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Chain LeaderEditorial Archives2005 — October 15 — Community

Free Enterprise
Raising Cane’s Chicken Fingers gives away its signature product to build traffic in new markets.

Raising Cane’s places discount coupons in workers’ paychecks to bring in customers and create brand awareness in new markets.

Here’s something every marketer wants: guest traffic. The more, the merrier. But luring customers to a new restaurant in unfamiliar territory can be a strenuous task for small chains lacking broadcast media budgets.

That was the challenge facing Raising Cane’s Chicken Fingers, the Baton Rouge, La.-based chain that opened a unit in Lewisville, Texas, last November. It solved the problem using the most powerful word in marketing: “free.”

While giving away its signature combo meals during a 13-week promotion, traffic jumped as much as 20 percent, though long-term effects are uncertain, officials admit. Still, Raising Cane’s is duplicating the neighborhood-marketing strategy in Houston, the chain’s newest market, to build brand awareness.

Until the move to the Lone Star state, the quick-service operation hadn’t sweated guest counts. In its first eight years, founder and CEO Todd Graves had clustered restaurants in Louisiana and Mississippi, making broadcast media affordable. The company’s reputation for friendly service and a menu limited to cooked-to-order chicken fingers, coleslaw, fries, sauce and Texas toast won adherents. “If we get a customer in, they will be a customer for life,” says Graves, an admirer of Chick-fil-A and In-N-Out Burger.

Chicken Fingers Anonymous
But entering the restaurant-rich suburbs of Dallas without brand identity is another thing entirely—and brand identity was something Raising Cane’s didn’t have in Lewisville. “I’ve seen a lot of restaurants go in and out of business in Lewisville,” says restaurant consultant Lane Cardwell, a longtime Dallas resident.

Raising Cane’s Chicken Fingers
Baton Rouge, La.
Average Unit Volume
$1.9 million (company estimate)
2005 Revenues
$50 million (company estimate)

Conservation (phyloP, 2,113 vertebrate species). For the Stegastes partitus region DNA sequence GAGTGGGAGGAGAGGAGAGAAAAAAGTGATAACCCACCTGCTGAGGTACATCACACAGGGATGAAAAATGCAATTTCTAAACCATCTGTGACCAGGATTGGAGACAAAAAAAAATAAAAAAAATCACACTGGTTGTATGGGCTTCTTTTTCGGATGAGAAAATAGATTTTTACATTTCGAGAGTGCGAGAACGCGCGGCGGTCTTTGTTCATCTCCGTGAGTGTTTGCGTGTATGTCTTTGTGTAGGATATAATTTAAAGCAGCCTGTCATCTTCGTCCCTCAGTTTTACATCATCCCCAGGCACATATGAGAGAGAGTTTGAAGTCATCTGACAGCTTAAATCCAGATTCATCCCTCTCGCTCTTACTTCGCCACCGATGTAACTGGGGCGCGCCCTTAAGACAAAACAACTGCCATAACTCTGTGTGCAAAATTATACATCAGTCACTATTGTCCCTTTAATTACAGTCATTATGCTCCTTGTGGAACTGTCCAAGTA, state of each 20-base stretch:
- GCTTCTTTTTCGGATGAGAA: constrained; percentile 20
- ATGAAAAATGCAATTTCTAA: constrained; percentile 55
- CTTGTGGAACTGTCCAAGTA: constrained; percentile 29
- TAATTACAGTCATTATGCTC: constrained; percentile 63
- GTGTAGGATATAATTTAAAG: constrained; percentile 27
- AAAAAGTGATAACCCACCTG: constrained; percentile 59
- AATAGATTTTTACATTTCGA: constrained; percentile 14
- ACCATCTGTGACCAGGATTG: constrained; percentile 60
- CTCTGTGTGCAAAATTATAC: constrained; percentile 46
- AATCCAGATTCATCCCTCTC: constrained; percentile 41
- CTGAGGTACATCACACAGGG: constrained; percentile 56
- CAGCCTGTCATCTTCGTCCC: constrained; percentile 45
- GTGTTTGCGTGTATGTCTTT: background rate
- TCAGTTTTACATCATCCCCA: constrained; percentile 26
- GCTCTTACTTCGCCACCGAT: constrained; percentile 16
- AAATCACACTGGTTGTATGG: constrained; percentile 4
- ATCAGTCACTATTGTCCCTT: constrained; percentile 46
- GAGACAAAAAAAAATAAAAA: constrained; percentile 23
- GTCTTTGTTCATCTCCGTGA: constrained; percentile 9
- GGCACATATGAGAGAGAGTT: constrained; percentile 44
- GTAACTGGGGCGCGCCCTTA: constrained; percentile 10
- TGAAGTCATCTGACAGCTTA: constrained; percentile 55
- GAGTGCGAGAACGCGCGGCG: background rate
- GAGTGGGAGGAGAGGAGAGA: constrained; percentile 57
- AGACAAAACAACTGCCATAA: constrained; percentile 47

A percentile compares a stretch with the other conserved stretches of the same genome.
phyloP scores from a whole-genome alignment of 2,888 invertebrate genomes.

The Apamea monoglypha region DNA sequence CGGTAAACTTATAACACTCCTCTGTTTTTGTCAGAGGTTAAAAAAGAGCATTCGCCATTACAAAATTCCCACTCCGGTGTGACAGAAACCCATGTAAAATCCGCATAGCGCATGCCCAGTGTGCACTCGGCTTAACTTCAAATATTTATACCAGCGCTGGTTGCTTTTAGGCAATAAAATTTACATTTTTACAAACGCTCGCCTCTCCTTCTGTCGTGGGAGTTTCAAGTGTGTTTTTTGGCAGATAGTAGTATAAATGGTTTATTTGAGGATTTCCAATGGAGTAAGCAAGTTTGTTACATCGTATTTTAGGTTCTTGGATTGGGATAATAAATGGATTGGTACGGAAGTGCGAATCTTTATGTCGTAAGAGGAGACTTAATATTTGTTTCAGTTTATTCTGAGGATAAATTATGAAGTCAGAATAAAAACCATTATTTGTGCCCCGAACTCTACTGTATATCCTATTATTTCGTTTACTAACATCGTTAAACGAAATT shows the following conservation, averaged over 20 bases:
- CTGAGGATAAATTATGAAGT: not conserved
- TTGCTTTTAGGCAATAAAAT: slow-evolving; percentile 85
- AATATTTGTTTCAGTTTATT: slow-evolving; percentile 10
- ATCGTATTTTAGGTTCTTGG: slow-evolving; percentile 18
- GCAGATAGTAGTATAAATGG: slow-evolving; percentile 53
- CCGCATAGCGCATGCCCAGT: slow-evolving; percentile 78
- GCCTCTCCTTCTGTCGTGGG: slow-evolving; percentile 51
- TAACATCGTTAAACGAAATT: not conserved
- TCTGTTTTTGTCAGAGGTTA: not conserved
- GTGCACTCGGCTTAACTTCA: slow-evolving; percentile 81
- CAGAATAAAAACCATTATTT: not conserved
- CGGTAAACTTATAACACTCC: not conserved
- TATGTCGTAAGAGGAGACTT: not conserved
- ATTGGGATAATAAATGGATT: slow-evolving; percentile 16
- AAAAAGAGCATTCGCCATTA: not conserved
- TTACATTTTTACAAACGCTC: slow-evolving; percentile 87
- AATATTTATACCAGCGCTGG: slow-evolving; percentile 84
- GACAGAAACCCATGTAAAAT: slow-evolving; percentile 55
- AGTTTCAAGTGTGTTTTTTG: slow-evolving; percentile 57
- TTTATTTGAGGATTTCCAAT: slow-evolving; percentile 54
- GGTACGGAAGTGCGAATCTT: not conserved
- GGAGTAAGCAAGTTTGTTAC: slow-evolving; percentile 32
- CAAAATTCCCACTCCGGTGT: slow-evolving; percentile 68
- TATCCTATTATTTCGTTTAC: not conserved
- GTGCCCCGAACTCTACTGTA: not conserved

Average Check
Expansion Plans

2 in 2005

Still, recalls Raising Cane’s Director of Marketing Renee Trusty, when the Lewisville store opened in November, business was good, and she didn’t see the need for launching a campaign so close to Thanksgiving. “During the holidays customers are bombarded with offerings. Plus, we didn’t want to impede the operations of a new store,” she says.

By January, however, the honeymoon was over, too early by company standards. “Sales were holding, but we wanted to maintain sales consistency,” she says.

The company turned to Tim McCarthy, a recently signed franchisee and a marketing consultant who helped Graves define his concept and develop a menu strategy. McCarthy ran a relationship-marketing business in Mentor, Ohio, whose customers were primarily restaurant chains trying to boost traffic without indiscriminately discounting.

His tactic was simple: Put a discount coupon in a worker’s paycheck. Using a Web site called, McCarthy showed Raising Cane’s marketing executives the type and number of businesses within the restaurant’s trade area. The executives chose the businesses that they wanted to distribute the coupons to based on the chain’s customer profile, while also determining the offering and the length of the campaign.

Management offered a free Box Combo per coupon. The signature product contains four chicken fingers, fries, coleslaw, Texas toast and a 22-ounce drink. The box, which is the chain’s best-selling selection, was easy for the crew to produce. “We wanted to give customers something perfect,” Trusty says.

Trusty liked the relationship marketing because she could target Raising Cane’s customers. “It’s perceived to be a special offering,” she says, adding the chain does not discount products.

“The employer is doing it as a free benefit,” says McCarthy, explaining his company generates a permission letter over the signature of a unit’s general manager. The letter directs the employer to reply to a Web site and an 800 number. GMs call the employers if they don’t hear from them.

Bull’s-Eye Marketing
The 13-week paycheck-stuffer campaign, which distributed 20,000 coupons among 285 employers, boosted customer counts by 10 percent to 20 percent, Trusty claims. “Eighty-three percent of customers were first-timers, and more than 50 percent of the customers brought someone with them,” she says.

The redemption rate was 39 percent. Customers redeemed coupons slowly at first, with business picking up significantly in weeks three, four and five. To avoid pressuring the kitchen in the new Houston store, Trusty “dropped” coupons at half of the 450 businesses assigned to the program. “We’re a cooked-to-order product, and we try to keep it simple for operations,” she says.

Ultimately, the company wants to share the sales and traffic data they have collected with franchisees in expensive media markets. Says Trusty: “This is a replacement strategy for brand-building when mass media is unaffordable.”

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